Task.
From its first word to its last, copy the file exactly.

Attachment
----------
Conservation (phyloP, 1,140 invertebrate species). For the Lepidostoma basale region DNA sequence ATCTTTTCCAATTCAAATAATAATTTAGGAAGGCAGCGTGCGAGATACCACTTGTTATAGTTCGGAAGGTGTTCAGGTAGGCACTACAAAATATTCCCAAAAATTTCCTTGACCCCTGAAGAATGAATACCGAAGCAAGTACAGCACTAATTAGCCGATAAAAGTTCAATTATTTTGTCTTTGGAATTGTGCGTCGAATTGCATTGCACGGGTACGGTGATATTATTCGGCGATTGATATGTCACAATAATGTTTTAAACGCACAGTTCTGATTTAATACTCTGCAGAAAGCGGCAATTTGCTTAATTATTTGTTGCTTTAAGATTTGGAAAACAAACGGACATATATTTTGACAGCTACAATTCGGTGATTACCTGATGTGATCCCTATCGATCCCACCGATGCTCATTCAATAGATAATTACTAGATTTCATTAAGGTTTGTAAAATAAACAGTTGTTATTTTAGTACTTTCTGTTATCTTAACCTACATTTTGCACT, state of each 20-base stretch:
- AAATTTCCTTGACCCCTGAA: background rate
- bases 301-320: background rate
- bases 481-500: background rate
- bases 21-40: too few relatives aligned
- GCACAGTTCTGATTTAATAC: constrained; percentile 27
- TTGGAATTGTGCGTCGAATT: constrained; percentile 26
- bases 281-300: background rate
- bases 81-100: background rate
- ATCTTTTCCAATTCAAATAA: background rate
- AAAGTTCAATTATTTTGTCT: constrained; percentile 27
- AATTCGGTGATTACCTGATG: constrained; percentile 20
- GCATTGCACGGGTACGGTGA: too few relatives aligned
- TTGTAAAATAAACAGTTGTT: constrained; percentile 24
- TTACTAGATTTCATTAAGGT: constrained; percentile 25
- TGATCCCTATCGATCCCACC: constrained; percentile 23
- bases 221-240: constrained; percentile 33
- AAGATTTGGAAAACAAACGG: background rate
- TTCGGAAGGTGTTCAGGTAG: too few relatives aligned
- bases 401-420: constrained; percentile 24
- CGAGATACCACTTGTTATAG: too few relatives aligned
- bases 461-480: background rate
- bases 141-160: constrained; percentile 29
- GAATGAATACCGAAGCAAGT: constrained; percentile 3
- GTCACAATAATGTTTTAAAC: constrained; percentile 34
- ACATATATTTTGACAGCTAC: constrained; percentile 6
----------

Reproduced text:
Conservation (phyloP, 1,140 invertebrate species). For the Lepidostoma basale region DNA sequence ATCTTTTCCAATTCAAATAATAATTTAGGAAGGCAGCGTGCGAGATACCACTTGTTATAGTTCGGAAGGTGTTCAGGTAGGCACTACAAAATATTCCCAAAAATTTCCTTGACCCCTGAAGAATGAATACCGAAGCAAGTACAGCACTAATTAGCCGATAAAAGTTCAATTATTTTGTCTTTGGAATTGTGCGTCGAATTGCATTGCACGGGTACGGTGATATTATTCGGCGATTGATATGTCACAATAATGTTTTAAACGCACAGTTCTGATTTAATACTCTGCAGAAAGCGGCAATTTGCTTAATTATTTGTTGCTTTAAGATTTGGAAAACAAACGGACATATATTTTGACAGCTACAATTCGGTGATTACCTGATGTGATCCCTATCGATCCCACCGATGCTCATTCAATAGATAATTACTAGATTTCATTAAGGTTTGTAAAATAAACAGTTGTTATTTTAGTACTTTCTGTTATCTTAACCTACATTTTGCACT, state of each 20-base stretch:
- AAATTTCCTTGACCCCTGAA: background rate
- bases 301-320: background rate
- bases 481-500: background rate
- bases 21-40: too few relatives aligned
- GCACAGTTCTGATTTAATAC: constrained; percentile 27
- TTGGAATTGTGCGTCGAATT: constrained; percentile 26
- bases 281-300: background rate
- bases 81-100: background rate
- ATCTTTTCCAATTCAAATAA: background rate
- AAAGTTCAATTATTTTGTCT: constrained; percentile 27
- AATTCGGTGATTACCTGATG: constrained; percentile 20
- GCATTGCACGGGTACGGTGA: too few relatives aligned
- TTGTAAAATAAACAGTTGTT: constrained; percentile 24
- TTACTAGATTTCATTAAGGT: constrained; percentile 25
- TGATCCCTATCGATCCCACC: constrained; percentile 23
- bases 221-240: constrained; percentile 33
- AAGATTTGGAAAACAAACGG: background rate
- TTCGGAAGGTGTTCAGGTAG: too few relatives aligned
- bases 401-420: constrained; percentile 24
- CGAGATACCACTTGTTATAG: too few relatives aligned
- bases 461-480: background rate
- bases 141-160: constrained; percentile 29
- GAATGAATACCGAAGCAAGT: constrained; percentile 3
- GTCACAATAATGTTTTAAAC: constrained; percentile 34
- ACATATATTTTGACAGCTAC: constrained; percentile 6